Where I Work: The Four Freedoms Park team talks Louis Kahn, FDR, and preserving a legacy

October 18, 2018

As a media sponsor of Archtober–NYC’s annual month-long architecture and design festival of tours, lectures, films, and exhibitions–6sqft has teamed up with the Center for Architecture to explore some of their 70+ partner organizations.

In 2012, 40 years after it was conceived by late architect Louis Kahn, Four Freedoms Park opened on four acres on the southern tip of Roosevelt Island. Part park, part memorial to FDR (the first dedicated to the former president in his home state), the site was designed to celebrate the Four Freedoms that Roosevelt outlined in his 1941 State of the Union address–Freedom of speech, of worship, from want, and from fear. In addition to its unique social and cultural position, the Park is set apart architecturally–the memorial is constructed from 7,700 tons of raw granite, for example–and horticulturally–120 Little Leaf Linden trees are all perfectly aligned to form a unified sight line.

And with these distinctions comes a special team working to upkeep the grounds and memorial, educate the public, and keep the legacy of both Kahn and Roosevelt at the forefront. To learn a bit more about what it’s like to work for the Four Freedoms Park Conservancy, we recently toured the park with Park Director Angela Stangenberg and Director of Strategic Partnerships & Communications Madeline Grimes, who filled us in on their day-to-day tasks, some of their challenges, and several secrets of the beautiful site.

From the top, the lawn looks (and is) triangular, but it takes on a different shape as you approach the memorial. 

Tell us a bit about your background and what brought you to Four Freedoms Park?

Angela: I grew up on the south shore of Long Island and was exposed to wonderful State and National Parks, places like Sunken Forest on Fire Island and Bayard Cutting Arboretum in Great River. My undergraduate degree is in Environmental Studies and Anthropology; I’ve studied Sustainable Landscape Management at New York Botanical Garden; and I’m currently working on a Masters of Public Administration at Baruch.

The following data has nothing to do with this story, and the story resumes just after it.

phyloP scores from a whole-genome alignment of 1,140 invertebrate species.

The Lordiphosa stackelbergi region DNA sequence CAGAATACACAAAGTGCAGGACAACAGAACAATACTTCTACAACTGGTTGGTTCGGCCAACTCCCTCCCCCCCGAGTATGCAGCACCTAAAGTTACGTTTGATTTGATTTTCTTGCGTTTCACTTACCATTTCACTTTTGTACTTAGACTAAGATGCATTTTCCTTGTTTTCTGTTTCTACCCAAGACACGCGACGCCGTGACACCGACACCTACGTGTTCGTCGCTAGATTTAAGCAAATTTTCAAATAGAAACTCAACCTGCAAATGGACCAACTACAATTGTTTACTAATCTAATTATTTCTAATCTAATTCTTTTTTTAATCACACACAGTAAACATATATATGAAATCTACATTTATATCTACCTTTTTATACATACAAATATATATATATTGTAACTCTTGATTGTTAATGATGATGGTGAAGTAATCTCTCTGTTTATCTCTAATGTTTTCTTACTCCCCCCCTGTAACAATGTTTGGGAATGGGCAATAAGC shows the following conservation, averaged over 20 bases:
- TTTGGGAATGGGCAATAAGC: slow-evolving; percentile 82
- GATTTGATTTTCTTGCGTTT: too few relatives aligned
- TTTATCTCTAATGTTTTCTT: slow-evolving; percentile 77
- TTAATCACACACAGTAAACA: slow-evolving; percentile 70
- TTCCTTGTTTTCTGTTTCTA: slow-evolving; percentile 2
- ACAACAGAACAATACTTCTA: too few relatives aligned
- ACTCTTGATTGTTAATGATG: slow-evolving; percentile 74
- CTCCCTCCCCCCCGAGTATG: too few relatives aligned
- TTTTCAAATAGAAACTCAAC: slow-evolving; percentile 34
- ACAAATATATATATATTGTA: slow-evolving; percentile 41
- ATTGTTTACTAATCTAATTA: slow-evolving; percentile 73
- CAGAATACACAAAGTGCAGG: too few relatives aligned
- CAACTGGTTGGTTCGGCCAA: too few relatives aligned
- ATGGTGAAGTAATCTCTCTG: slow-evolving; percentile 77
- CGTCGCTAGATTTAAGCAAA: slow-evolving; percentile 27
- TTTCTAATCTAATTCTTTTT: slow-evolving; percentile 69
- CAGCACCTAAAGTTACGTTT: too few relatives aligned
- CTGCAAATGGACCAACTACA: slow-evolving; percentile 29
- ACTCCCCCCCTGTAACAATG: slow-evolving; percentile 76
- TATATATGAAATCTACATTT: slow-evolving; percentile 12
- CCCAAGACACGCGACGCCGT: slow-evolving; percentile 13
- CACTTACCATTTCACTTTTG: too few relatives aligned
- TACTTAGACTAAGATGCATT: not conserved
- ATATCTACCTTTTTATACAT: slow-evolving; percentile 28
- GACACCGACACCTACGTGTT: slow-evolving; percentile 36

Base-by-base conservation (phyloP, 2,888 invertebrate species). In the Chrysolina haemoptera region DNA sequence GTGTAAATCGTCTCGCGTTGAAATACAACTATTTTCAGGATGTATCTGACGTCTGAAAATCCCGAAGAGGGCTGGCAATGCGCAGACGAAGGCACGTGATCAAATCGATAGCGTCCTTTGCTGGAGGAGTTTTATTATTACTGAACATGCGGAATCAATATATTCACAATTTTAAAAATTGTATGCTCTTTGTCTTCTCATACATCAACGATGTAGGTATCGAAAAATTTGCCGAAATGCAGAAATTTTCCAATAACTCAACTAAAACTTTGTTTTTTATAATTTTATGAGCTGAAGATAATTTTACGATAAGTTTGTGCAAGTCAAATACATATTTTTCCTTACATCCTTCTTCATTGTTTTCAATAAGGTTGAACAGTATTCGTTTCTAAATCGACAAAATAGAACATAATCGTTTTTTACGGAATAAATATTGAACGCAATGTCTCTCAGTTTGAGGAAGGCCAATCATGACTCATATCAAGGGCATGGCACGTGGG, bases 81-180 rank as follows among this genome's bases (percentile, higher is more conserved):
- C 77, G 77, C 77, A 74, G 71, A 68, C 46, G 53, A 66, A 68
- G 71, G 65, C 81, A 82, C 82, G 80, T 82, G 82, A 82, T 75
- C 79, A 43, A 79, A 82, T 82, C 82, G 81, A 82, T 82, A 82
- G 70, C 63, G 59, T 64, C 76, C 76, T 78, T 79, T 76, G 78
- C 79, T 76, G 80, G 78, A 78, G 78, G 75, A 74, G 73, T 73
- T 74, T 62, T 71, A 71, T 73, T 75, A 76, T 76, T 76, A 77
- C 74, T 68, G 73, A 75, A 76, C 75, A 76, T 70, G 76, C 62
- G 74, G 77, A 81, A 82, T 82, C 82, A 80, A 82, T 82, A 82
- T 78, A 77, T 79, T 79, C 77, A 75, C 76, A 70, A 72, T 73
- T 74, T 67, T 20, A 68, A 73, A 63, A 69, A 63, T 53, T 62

I cut my teeth working as an Urban Park Ranger at Fort Totten Park in Queens about 10 years ago, leading tours and environmental education programs and canoeing programs in Little Neck Bay. Fort Totten is a never-completed Civil War-era fortification, one of those places that makes you feel like you’re discovering something secret. I went on to work at other parks and public gardens, which eventually led to my current position at Four Freedoms Park Conservancy in 2014.

Madeline: I’ve had a bit of a circuitous background. I studied sociology and history in university and worked in pension governance consulting, technical writing, and advocacy before joining the team at Four Freedoms Park Conservancy in 2014. I was attracted to working with the Conservancy for a number of reasons, but two really stick out — one, the Park itself is exquisite, it has this power to make you feel at once both very connected to the city and very removed from it, and two, I really love the mission of connecting people to the four freedoms in inspiring ways. I have a role that allows me a lot of creative autonomy and expression, which is incredibly rewarding in and of itself.

Originally, Roosevelt Island ended at the Smallpox Hospital (today a ruin, pictured in top photo). But in the late 1950s and ’60s, the island was extended to its current southern point using landfill from on-island excavation. The five Copper Beach trees were 30 years old when planted.

What does a typical day look like for you?

Angela: Before opening the gates to the public, I prepare an opening report of who is working, weather conditions, and tours/programming. Our maintenance crew scrubs the granite clean from the wildlife who visits overnight – usually gulls leaving scraps of East River crabs and fish, but most labor intensive is cleaning up after the resident goose community who graze overnight and leave a prolific mess. On any given day we have all sorts of visitors who we welcome: architects on pilgrimage, photographers, students, locals, and tourists.

We are very affected by seasons as an outdoor place. In February, we are making sure areas that are unsafe are barricaded from the public and paths are cleared from snow and ice – we do not use salt or de-icer on the monument. Conversely, in the summer we are preparing for high volume days with more staff and attention to landscaping maintenance. And we offer visitors tours with a guide who help interpret the memorial, Four Freedoms, and Louis Kahn’s design.